Scribe vs. Script: The Difference Between Marking & Engraving Cutters

Metal Engraving

It’s a bit misleading to say marking and engraving cutters are different, because marking cutters are a sub-class of engraving cutters. However, understanding the best applications for using marking cutters over other engravers is useful for efficiency, quality, and cost savings.

Metal Engraving

Engravers are typically used to machine finishing details into the surface of a part, including things like serial numbers, logo, decorative patterns or orienting marks. Since engraving cutters are tasked with doing precision work, they are usually made of carbide or high-speed steel (HSS). They also have a unique geometry that ensures the groove conforms to the desired profile. This is usually a v-shaped groove with a bottom that is either sharp, radiused, or flat.

It is the geometry of the cutter that differentiates a marking cutter from other engravers.

For engraving, the flute end of the tool comes to a point. Cutting tools for other operations have multiple cutting edges. When more than one cutting edge come to a point, it is impossible to machine a precision v-shaped groove. The overlapping cuts results in a flat-bottomed groove.

To eliminate this flat-bottomed artifact, engraving cutters have a “half-round” geometry. This means the fluted end of the tool is cut down to half a cylinder. The result is a pointed tool with a single cutting edge. The point of this tool can be pointed, radiused or tipped (flat).

Half-round engraving cutters are perfect for fine details. However, because of their half-round end, they are susceptible to breakage especially if they are not handled correctly. For this reason, they are best suited for softer materials like aluminum and wood, or for applications requiring a high degree of precision like artistic decoration or logos.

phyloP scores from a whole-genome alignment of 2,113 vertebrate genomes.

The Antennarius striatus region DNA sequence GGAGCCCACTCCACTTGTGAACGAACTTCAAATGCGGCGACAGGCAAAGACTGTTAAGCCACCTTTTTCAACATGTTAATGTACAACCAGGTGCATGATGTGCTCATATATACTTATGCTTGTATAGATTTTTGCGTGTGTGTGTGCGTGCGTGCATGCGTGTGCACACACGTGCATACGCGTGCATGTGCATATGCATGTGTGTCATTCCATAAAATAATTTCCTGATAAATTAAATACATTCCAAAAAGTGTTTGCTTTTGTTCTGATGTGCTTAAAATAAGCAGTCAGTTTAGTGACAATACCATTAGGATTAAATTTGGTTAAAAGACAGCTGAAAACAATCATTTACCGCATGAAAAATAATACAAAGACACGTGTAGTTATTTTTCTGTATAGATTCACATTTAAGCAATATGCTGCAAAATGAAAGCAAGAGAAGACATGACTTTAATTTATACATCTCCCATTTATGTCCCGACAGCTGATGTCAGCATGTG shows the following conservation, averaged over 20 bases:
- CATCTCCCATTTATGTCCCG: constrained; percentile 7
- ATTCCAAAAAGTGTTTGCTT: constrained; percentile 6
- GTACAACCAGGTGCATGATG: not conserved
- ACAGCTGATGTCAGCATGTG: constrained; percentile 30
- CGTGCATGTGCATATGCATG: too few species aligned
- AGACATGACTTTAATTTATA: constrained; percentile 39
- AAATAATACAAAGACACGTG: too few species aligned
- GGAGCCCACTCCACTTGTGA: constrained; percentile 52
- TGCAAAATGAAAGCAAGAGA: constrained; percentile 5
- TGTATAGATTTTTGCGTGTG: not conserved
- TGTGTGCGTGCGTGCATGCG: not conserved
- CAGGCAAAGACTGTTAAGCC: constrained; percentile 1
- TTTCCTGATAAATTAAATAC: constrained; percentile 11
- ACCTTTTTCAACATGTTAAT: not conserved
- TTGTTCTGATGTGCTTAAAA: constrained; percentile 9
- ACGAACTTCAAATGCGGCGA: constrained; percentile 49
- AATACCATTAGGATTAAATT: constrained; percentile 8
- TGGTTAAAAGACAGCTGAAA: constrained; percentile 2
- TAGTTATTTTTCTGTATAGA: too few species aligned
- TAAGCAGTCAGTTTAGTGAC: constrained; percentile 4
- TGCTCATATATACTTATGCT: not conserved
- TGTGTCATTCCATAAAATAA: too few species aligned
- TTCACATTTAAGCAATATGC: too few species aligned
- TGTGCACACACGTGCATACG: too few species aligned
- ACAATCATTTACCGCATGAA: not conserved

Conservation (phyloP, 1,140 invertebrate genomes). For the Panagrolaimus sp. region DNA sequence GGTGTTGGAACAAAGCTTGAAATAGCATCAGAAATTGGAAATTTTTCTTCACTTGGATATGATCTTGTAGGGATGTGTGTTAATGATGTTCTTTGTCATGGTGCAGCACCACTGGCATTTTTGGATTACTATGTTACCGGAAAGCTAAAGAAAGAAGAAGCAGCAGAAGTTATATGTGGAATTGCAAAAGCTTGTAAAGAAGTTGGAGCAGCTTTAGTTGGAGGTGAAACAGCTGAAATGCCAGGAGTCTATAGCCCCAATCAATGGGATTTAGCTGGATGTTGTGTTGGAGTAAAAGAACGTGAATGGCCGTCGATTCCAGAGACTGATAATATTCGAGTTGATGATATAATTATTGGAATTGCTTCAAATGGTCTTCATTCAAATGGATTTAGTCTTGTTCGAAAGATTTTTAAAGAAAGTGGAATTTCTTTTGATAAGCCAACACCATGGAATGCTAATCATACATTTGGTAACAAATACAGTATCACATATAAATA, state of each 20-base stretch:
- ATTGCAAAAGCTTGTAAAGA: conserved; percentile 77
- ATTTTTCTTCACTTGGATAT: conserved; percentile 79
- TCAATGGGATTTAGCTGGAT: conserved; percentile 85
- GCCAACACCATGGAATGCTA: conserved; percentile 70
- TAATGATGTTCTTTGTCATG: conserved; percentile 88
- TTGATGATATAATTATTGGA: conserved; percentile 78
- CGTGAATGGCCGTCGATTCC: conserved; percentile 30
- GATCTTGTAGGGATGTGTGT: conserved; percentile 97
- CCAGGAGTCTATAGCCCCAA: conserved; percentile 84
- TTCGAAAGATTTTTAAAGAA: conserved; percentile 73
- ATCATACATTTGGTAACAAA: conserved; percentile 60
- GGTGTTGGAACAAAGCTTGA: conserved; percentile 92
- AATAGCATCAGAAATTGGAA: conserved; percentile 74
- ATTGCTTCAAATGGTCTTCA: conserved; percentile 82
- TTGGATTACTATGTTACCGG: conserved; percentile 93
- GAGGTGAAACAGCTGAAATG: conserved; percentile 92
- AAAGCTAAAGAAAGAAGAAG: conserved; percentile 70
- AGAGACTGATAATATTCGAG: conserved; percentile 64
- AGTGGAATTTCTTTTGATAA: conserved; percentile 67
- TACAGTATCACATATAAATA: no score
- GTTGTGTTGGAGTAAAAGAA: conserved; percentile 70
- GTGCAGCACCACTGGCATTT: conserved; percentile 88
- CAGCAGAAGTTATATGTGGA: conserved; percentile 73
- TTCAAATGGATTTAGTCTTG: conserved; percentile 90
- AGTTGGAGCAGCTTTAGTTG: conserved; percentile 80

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However, not all engraving applications require precisely-grooved cuts. Take serial numbers, for example. Typically, a legible serial number will suffice. Considering the costs associated with breaking an engraving tool for such an application, it is best to complete them with a marking tool.

A marking cutter is an engraving cutter that is not half-round.

Marking cutters usually have two flutes. They are only available as radiused or tipped cutters because of the flat-bottomed artifact.

Although they are not ideal for precision decorations, marking cutters offer notable benefits over half-round engraving cutters. Due to their durability, they are better suited for engraving harder materials like ferrous alloys. They are also good for repetitive operations that do not require precision like serializing.

Whether the project calls for precise scripts and artistic detail or simple a scribed serial number, selecting the right engraving tool is important. Once the right tool is selected, check with this handy  “Rotary Engraving Fact Sheet” for other ways to improve your engraving operations.

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